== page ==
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INCITE Update: Turbulence Researchers Find Smooth Sailing at NERSC

June 1, 2004

There are real advantages in computing at NERSC, and a project led by Professor P. K. Yeung of the Georgia Institute of Technology to study “Fluid Turbulence and Mixing at High Reynolds Number” now wants to take full advantage of those advantages.

The project, one of three selected by DOE’s INCITE program, was initially awarded 1.2 million processor hours at NERSC. The project team was also awarded a similar allocation at an NSF computing center. Because the two grants had different expiration dates, the team planned to do their first calculations on the NSF system, then complete the project at NERSC.

“Unfortunately, our progress at the other center has been affected by some issues concerning system reliability and job scheduling,” Yeung noted. “The recent NERSC announcement about a 50 percent discount on charging for jobs using 512 or more processors has now created a great opportunity for us to perform our 20483 simulation for a decent length entirely using NERSC resources alone.”

The team is conducting a simulation of rotating turbulent flow subject to Coriolis forces in the equation of motion. As a lead-in to full simulations, Yeung has been running a number of jobs at 10243 grid resolution. “While further analyses of the data are to be performed, preliminary results indicate that the major features of the flow are similar to those previously obtained at lower grid resolutions but at a higher Reynolds number, which implies increased relevance to actual turbulent flows in engineering applications,” he reported.

Although turbulence is a phenomenon that has applications in a wide range of natural and human activities, it is not well understood and is extremely difficult to model accurately on supercomputers. With improved modeling capability of fluid turbulence, scientists will gain greater insight into meteorology, astrophysics, oceanography, environmental quality, combustion, and propulsion, among other research areas. Because of the complexity of turbulence, it is difficult for scientists to accurately predict natural phenomena, such as severe storms, and engineering solutions in areas such as aircraft design, internal combustion engines and industrial flows. Improved models could lead to more efficient jet engines and cleaner-running automobiles.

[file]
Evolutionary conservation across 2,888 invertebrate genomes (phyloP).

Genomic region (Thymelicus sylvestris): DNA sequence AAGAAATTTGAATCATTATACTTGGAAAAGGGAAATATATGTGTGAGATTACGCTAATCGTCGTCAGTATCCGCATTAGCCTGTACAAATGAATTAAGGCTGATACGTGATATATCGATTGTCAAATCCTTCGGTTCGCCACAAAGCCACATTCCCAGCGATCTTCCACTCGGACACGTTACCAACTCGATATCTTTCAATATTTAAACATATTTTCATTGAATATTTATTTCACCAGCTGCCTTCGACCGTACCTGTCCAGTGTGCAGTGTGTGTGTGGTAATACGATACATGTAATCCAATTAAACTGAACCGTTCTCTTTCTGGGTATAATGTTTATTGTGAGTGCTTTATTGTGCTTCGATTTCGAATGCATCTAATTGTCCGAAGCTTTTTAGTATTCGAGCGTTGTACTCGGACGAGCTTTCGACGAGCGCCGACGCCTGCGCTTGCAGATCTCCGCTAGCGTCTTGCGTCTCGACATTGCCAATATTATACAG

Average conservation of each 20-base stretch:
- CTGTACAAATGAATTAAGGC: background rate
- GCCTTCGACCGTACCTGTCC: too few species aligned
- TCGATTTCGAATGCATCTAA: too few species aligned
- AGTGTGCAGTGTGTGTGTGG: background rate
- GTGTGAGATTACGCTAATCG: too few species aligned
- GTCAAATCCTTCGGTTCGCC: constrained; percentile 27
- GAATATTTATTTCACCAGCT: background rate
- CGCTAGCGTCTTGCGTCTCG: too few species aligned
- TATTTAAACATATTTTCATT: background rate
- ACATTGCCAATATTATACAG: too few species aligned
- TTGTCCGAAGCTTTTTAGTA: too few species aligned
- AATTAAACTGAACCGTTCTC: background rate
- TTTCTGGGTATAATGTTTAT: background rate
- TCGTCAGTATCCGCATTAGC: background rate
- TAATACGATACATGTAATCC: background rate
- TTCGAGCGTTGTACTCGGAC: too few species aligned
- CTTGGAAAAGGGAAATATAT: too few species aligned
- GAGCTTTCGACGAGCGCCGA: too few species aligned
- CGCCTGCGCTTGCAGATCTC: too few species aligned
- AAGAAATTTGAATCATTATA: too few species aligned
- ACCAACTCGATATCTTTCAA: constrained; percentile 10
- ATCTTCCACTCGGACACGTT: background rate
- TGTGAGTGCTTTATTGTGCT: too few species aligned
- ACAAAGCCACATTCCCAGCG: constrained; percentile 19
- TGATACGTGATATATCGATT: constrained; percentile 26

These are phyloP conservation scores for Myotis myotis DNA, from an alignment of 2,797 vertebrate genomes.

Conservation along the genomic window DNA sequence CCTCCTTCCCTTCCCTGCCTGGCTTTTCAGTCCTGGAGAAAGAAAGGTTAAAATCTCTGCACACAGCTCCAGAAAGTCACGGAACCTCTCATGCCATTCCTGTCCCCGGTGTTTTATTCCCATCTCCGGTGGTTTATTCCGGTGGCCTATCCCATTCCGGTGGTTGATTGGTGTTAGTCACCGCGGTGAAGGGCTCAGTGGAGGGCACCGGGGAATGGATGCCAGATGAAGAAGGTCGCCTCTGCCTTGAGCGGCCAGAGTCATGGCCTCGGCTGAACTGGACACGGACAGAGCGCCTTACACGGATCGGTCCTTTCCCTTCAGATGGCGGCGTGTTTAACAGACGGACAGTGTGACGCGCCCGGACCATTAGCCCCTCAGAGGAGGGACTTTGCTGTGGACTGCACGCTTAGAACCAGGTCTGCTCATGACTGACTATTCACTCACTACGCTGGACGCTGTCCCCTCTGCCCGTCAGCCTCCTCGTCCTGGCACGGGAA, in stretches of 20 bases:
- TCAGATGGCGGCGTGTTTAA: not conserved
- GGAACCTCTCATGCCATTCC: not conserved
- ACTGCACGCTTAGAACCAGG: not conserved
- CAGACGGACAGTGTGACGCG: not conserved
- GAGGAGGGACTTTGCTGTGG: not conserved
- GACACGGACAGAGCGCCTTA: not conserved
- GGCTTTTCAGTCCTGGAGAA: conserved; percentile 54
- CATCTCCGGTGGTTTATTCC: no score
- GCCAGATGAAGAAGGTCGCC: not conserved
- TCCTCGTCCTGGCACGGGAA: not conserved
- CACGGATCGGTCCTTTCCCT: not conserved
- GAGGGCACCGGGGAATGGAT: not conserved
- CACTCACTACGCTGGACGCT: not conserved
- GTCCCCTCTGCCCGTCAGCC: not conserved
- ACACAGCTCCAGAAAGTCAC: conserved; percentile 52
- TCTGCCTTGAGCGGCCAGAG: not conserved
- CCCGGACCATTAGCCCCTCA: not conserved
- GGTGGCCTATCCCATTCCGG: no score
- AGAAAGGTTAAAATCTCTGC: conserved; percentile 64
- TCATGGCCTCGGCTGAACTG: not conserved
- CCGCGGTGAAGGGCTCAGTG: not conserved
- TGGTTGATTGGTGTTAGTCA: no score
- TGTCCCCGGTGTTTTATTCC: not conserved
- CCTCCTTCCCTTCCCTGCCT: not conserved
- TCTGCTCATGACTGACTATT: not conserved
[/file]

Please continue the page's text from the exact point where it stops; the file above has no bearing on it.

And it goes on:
NERSC staff worked with the research group to examine the code, concluding that “it is reasonably efficient and deemed ready for production, although we can always implement minor improvements when available," Yeung said.

The researchers also praised NERSC’s scheduling of INCITE jobs.

“We really appreciate the priority privilege that has been granted to us in job scheduling,” Yeung wrote to NERSC staff. “This has allowed most of our jobs to start relatively quickly compared to what we experience at other sites. We are excited at the prospect of the great opportunities so uniquely available to us.”


About NERSC and Berkeley Lab
The National Energy Research Scientific Computing Center (NERSC) is a U.S. Department of Energy Office of Science User Facility that serves as the primary high-performance computing center for scientific research sponsored by the Office of Science. Located at Lawrence Berkeley National Laboratory, the NERSC Center serves more than 7,000 scientists at national laboratories and universities researching a wide range of problems in combustion, climate modeling, fusion energy, materials science, physics, chemistry, computational biology, and other disciplines. Berkeley Lab is a DOE national laboratory located in Berkeley, California. It conducts unclassified scientific research and is managed by the University of California for the U.S. Department of Energy. »Learn more about computing sciences at Berkeley Lab.